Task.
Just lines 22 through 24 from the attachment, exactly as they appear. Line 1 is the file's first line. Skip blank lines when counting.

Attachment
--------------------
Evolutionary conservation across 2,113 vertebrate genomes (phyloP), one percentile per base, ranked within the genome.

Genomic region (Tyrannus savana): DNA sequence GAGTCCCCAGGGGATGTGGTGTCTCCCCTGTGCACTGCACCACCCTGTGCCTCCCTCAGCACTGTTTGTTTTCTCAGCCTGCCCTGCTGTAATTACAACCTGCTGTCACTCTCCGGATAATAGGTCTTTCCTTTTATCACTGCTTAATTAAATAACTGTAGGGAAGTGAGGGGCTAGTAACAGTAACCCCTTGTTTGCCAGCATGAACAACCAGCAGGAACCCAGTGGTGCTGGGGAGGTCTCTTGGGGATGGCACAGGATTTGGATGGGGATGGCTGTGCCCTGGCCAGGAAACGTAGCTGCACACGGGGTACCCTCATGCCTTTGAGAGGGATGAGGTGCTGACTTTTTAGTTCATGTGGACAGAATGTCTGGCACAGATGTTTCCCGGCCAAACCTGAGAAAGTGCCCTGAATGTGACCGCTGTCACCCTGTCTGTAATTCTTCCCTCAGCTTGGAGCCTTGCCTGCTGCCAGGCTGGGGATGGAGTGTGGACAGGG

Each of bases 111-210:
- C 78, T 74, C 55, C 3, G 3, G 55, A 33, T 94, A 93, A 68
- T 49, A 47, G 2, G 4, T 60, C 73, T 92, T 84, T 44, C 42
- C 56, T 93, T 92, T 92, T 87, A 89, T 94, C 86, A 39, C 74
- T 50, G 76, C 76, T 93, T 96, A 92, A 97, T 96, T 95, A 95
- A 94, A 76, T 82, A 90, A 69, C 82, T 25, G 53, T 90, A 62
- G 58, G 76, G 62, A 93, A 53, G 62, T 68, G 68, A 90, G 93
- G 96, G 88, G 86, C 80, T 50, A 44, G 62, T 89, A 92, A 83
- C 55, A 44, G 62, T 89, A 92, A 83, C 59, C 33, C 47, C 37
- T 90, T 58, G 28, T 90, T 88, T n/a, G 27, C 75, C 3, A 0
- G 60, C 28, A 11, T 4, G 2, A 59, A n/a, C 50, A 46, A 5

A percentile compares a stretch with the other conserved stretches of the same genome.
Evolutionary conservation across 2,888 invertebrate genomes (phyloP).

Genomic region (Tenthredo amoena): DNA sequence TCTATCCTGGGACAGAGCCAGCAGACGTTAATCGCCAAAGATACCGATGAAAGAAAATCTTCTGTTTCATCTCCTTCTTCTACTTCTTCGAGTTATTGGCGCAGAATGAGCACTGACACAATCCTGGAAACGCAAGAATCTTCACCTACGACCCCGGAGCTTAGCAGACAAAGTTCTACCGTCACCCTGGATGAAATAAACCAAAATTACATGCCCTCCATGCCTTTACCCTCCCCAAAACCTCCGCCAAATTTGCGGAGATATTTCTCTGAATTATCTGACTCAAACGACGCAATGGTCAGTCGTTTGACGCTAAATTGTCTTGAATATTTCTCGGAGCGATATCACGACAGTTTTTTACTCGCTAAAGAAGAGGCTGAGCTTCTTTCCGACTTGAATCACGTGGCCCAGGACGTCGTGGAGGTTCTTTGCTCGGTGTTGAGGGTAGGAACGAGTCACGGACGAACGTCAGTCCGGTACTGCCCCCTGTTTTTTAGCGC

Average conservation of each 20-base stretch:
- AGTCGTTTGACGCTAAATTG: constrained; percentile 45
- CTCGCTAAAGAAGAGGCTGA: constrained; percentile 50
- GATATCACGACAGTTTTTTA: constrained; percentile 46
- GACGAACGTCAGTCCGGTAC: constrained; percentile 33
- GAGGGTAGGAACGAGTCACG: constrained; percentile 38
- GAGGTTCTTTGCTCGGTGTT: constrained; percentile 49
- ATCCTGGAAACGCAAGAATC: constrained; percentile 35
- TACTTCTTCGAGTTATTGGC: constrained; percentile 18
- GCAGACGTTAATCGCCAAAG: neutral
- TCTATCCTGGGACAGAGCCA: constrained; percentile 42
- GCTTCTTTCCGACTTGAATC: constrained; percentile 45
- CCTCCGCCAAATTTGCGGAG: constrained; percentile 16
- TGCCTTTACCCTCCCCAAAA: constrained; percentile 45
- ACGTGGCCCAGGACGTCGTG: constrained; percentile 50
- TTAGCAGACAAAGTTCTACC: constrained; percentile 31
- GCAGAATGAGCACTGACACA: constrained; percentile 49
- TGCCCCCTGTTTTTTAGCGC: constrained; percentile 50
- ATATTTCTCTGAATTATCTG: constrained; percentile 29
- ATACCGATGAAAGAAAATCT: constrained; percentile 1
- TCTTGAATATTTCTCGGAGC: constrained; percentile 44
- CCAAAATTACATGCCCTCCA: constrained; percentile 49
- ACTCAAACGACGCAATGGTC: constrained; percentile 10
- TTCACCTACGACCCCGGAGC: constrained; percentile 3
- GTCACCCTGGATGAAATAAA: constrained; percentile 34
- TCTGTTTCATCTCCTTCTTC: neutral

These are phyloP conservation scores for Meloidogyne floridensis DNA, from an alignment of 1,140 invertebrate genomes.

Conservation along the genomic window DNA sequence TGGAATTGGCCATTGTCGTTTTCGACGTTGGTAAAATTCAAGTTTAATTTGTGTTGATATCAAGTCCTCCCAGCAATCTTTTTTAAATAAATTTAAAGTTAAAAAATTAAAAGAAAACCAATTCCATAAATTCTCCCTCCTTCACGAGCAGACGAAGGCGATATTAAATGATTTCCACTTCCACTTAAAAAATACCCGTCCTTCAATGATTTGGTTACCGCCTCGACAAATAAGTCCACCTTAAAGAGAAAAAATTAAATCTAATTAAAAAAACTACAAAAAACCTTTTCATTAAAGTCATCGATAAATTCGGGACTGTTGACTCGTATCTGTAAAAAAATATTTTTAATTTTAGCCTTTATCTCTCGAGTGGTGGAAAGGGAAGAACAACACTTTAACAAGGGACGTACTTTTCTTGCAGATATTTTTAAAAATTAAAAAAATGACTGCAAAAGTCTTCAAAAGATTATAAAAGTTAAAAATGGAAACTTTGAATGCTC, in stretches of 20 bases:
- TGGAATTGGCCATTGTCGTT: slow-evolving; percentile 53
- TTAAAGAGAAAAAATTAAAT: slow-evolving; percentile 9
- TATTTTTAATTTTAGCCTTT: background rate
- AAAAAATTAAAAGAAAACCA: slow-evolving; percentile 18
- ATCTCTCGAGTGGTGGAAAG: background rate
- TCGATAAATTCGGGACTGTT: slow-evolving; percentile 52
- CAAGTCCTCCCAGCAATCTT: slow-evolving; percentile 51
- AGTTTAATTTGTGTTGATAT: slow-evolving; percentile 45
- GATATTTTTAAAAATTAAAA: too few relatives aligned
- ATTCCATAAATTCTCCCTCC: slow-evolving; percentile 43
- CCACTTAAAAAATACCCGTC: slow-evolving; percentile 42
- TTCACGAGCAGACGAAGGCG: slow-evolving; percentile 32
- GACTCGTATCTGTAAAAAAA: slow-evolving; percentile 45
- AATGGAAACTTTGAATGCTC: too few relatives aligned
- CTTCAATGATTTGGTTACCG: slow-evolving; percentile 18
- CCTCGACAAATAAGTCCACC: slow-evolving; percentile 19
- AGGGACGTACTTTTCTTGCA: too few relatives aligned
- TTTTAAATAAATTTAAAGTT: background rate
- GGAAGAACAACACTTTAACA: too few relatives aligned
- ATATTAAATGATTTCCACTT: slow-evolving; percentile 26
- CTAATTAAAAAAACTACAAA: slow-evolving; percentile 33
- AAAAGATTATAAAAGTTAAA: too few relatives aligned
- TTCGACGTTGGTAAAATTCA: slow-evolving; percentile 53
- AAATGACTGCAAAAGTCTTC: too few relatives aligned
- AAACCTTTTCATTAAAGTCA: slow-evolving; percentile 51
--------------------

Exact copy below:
- GAGGGTAGGAACGAGTCACG: constrained; percentile 38
- GAGGTTCTTTGCTCGGTGTT: constrained; percentile 49
- ATCCTGGAAACGCAAGAATC: constrained; percentile 35